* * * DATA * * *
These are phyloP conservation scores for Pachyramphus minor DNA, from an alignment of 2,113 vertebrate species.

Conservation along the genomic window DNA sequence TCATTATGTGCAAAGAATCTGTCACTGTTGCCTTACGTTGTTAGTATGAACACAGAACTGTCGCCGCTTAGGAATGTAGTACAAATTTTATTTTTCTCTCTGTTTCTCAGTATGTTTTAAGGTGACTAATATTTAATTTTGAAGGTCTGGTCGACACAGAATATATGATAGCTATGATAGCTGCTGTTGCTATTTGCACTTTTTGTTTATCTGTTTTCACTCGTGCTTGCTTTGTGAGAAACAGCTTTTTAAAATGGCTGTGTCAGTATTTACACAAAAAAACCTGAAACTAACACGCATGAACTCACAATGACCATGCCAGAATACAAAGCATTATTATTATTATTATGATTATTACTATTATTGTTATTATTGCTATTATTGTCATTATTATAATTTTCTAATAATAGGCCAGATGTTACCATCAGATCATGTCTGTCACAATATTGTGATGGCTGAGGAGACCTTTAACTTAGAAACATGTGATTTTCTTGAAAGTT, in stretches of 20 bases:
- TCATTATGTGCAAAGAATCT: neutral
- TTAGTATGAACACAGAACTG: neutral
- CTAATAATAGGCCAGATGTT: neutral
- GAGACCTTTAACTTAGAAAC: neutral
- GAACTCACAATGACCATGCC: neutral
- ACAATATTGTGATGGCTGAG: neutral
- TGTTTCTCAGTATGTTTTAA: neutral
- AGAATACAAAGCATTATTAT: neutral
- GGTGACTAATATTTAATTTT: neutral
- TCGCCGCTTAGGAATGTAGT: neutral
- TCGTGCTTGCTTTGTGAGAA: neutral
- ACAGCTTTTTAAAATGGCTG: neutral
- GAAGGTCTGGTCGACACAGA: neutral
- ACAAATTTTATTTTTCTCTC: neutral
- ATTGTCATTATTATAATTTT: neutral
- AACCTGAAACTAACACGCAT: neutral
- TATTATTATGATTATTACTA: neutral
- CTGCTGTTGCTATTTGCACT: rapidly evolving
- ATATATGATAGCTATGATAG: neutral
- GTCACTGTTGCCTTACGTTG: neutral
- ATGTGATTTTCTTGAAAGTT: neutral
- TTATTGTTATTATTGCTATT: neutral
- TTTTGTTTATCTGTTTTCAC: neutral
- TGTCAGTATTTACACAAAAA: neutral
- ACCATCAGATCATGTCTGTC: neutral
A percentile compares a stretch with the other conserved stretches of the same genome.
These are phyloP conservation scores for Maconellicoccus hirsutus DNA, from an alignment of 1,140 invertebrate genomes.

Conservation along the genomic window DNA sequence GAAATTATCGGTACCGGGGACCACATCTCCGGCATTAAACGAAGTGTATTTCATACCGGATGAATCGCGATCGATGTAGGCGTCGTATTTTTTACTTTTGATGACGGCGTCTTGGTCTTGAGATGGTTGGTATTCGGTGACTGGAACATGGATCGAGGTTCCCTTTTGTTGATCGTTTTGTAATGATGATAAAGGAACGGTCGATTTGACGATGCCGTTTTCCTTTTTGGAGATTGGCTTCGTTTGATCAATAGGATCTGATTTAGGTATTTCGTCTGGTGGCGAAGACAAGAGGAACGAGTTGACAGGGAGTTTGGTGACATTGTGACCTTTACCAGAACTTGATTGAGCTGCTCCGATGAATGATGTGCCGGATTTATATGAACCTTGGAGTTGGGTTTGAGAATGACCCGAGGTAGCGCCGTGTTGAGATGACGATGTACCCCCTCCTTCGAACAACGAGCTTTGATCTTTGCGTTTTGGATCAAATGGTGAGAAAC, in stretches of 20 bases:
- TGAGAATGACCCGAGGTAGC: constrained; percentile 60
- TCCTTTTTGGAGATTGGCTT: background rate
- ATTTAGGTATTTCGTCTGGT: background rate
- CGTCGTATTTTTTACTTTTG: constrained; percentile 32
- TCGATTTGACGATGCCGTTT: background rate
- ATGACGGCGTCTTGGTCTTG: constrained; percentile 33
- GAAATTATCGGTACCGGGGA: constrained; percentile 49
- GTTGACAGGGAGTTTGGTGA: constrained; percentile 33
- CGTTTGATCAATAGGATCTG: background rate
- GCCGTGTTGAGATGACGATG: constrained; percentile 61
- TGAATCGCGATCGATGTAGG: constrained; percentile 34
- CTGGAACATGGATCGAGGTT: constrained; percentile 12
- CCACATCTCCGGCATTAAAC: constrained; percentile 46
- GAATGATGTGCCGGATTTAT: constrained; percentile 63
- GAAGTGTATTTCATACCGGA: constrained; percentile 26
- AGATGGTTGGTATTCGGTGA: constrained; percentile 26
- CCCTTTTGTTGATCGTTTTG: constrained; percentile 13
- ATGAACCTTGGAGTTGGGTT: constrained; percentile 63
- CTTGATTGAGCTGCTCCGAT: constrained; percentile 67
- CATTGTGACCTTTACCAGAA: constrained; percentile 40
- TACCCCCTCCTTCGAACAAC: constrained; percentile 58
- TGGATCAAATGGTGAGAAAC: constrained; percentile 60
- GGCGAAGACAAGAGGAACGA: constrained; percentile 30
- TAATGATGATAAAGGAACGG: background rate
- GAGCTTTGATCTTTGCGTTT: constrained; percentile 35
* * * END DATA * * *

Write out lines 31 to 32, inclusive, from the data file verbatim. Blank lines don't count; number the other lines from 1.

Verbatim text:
- TGAGAATGACCCGAGGTAGC: constrained; percentile 60
- TCCTTTTTGGAGATTGGCTT: background rate